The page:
Congenital Adrenal Hyperplasia
Congenital adrenal hyperplasia (CAH) is a genetic condition that can affect both men and women. In women, adrenal hyperplasia creates a hormonal imbalance, which leads to an excess of male hormones in the body. This excess of male hormones can cause problems with ovulation and menstruation when a girl reaches puberty, and give rise to fertility problems when that girl becomes a woman and tries to get pregnant. According to experts, congenital adrenal hyperplasia may be overlooked by fertility doctors because the condition sometimes exhibits no external symptoms. In fact, some fertility doctors might think of testing for CAH only after other fertility treatment methods, such as clomid, have failed...
The Fertility Link
CAH affects the adrenal glands. These are important hormone-producing glands attached to the kidneys (on either side of the small of your back). Like so many things where the human body is concerned, a seemingly small organ like the adrenal glands can have a massive impact on the body's functioning. This is indeed the case with CAH. Women with adrenal hyperplasia may not have enough of a certain enzyme needed to produce essential hormones (called cortisol and aldesterone) in their adrenal glands. Apart from regulating heartbeat, blood pressure, salt levels and many other things in the body, cortisol and aldesterone also regulate (limit) the production of androgens. Androgens are male hormones - testosterone, for example, is an androgen. So, when a woman lacks cortisol and aldesterone, she may have a higher-than-usual level of male hormones in her body. This is where her future fertility problems may begin.
The elevated levels of male hormones can cause irregular menstrual cycles, making it difficult for a women to know when she is fertile. Excess androgens can cause periods to disappear for months at a time. They can even stop a girl ever beginning her periods. This is called anovulation. This failure to ovulate can last right into adulthood. Most girls in this situation would be likely to have their CAH diagnosed, because they would report their lack of menstruation in puberty to a doctor. Fertility problems arising from undiagnosed CAH would be more likely to occur in women who have simply accepted that they have unpredictable periods, or in women who have been misdiagnosed with another condition that affects their menstruation. PCOS (polycystic ovarian syndrome), for example, may be confused with CAH, as their symptoms are similar...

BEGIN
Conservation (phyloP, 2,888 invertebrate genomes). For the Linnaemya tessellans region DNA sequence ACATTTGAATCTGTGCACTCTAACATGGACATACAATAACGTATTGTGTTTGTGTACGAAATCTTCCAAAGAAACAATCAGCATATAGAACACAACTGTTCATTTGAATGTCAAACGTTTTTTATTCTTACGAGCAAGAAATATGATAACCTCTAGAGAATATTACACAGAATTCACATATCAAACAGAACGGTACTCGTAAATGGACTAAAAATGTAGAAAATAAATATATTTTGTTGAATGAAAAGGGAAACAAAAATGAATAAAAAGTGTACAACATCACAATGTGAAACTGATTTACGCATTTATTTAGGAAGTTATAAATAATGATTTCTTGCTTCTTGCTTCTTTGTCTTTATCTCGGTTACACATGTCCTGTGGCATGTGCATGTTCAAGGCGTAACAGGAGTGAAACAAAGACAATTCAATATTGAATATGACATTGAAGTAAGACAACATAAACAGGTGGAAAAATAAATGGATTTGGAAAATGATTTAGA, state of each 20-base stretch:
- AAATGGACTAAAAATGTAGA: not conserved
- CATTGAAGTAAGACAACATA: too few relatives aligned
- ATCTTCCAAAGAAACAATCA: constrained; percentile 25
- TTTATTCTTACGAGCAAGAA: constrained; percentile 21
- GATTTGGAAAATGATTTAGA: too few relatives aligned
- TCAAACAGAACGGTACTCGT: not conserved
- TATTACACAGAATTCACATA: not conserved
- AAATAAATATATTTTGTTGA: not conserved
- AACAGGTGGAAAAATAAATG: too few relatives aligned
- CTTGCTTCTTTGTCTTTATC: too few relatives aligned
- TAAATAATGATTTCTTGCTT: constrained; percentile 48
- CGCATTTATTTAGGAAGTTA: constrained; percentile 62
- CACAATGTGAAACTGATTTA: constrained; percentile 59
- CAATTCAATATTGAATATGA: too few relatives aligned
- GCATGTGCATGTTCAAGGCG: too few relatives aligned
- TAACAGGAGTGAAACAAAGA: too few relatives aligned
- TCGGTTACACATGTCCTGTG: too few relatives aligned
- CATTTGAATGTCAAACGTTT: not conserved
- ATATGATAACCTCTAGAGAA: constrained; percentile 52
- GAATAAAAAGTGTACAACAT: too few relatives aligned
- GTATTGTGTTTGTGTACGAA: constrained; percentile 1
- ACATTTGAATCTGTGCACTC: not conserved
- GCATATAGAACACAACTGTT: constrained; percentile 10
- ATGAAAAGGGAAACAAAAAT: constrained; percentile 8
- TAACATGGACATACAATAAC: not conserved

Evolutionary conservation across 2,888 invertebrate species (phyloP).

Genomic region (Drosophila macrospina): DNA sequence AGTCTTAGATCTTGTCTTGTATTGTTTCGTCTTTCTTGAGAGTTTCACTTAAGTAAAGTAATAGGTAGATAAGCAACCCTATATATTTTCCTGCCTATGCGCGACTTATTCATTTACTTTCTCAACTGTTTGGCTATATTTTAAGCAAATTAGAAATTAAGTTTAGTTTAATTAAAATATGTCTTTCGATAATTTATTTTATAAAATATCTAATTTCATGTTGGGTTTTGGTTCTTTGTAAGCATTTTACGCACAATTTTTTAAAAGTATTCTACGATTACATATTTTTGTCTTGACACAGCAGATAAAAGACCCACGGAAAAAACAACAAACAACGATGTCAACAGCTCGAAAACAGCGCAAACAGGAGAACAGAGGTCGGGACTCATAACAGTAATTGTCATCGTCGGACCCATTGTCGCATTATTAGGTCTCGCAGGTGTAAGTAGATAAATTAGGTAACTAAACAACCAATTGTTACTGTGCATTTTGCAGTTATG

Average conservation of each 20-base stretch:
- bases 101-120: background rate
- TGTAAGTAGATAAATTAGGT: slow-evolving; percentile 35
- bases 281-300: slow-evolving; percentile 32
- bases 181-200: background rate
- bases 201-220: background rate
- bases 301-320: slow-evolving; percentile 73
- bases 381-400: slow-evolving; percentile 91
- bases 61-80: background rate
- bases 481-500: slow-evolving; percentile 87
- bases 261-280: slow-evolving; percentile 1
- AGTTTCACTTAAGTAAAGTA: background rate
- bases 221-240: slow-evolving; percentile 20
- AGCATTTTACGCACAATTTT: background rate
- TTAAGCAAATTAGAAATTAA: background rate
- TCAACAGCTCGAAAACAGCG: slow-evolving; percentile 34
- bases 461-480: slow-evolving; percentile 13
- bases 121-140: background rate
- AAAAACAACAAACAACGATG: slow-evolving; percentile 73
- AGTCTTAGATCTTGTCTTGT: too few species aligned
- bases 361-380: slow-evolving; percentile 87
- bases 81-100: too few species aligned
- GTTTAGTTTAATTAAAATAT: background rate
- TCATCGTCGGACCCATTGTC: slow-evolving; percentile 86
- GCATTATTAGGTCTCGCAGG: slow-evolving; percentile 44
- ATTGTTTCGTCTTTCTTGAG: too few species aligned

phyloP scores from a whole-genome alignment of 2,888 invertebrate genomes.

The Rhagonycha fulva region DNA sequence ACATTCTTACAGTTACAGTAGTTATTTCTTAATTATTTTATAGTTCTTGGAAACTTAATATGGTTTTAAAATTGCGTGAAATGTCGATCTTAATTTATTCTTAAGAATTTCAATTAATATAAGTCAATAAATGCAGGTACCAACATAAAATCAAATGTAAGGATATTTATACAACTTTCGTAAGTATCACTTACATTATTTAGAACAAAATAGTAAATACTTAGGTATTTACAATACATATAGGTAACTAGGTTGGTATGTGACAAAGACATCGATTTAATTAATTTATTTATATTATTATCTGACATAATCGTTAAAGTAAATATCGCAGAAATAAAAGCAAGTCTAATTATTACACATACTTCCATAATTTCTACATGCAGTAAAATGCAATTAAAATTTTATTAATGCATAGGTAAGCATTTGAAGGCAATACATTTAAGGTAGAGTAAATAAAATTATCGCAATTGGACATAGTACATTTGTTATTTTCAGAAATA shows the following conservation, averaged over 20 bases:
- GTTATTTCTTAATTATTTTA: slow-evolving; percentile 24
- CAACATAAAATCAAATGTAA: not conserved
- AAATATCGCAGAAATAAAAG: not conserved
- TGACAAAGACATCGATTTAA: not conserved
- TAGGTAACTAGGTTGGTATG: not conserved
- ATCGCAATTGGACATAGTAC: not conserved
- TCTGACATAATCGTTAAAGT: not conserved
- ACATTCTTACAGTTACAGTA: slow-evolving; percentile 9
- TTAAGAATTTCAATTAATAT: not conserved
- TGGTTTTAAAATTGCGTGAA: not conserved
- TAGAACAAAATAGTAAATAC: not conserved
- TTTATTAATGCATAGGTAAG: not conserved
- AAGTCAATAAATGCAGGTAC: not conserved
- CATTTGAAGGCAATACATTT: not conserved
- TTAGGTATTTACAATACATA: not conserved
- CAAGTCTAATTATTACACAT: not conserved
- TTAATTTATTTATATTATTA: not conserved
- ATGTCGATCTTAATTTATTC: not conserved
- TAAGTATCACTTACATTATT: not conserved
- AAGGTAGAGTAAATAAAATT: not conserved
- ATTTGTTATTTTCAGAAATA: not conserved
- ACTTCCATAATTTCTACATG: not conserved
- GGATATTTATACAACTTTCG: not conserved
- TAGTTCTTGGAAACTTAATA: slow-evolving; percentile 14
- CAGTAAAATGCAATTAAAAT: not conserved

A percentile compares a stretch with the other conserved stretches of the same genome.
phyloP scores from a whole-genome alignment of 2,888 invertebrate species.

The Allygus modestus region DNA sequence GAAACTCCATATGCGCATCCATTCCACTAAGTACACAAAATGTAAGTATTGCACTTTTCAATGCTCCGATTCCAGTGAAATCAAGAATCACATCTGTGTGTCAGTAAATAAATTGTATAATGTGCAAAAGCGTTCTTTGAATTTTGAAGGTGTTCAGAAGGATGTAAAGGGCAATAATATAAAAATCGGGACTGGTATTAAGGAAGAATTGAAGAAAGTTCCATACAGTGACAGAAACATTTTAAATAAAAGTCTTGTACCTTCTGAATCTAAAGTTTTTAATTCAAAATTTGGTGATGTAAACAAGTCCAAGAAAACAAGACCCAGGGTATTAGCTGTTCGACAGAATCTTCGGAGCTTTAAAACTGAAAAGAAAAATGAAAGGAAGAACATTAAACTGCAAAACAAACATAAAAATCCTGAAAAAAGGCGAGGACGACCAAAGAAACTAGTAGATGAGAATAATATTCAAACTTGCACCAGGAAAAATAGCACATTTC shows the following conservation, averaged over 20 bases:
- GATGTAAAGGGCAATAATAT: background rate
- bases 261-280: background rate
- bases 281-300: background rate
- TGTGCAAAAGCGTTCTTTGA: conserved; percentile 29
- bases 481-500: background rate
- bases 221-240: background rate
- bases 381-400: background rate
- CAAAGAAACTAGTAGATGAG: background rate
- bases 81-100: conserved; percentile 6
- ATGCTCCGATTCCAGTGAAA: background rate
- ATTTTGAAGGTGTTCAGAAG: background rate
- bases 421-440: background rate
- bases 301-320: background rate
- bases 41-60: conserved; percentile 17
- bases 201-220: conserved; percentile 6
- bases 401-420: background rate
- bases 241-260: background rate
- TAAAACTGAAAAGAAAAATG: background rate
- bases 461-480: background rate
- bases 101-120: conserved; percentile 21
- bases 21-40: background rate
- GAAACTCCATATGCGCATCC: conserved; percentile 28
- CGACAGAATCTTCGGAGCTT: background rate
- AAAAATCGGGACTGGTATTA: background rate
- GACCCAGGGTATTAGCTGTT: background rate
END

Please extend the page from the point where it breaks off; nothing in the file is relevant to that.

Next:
Other CAH Symptoms
In women, CAH symptoms other than menstrual irregularities and lack of ovulation, may include:
Excessive body hair
Shortness of height
Other masculine characteristics
In mild cases, CAH may produce no symptoms at all. In the most extreme cases, it may cause baby girls to be born with "ambiguous" genitalia - namely, genitals that have both male and female characteristics.
Diagnosis And Treatment
Blood tests can be carried out to diagnose CAH. Treatment will obviously depend on the severity of the symptoms. A baby girl unfortunate enough to be born with male features may require surgery in addition to drug treatment to allow her adrenal glands to function normally. In the case of a grown woman with CAH who is trying to get pregnant, treatment, depending on her personal medical situation, would usually involve medication to bring cortisol and aldesterone levels up, and androgen levels down.
Steroid drugs like hydrocortisone and dexamethasone mimic the effect of cortisol, while another steroid called fludrocortisone mimics the effect of aldesterone. Putting these hormones into the body artificially allows the body to reduce its male hormone levels. Ideally, this should help to resolve menstrual irregularities or anovulation. Experts say that results are usually seen within three months to two and a half years of beginning treatment. Other conventional fertility treatments may be used in combination with steroid treatment to help a woman with CAH get pregnant. A woman with CAH may have to take steroids for the rest of her life.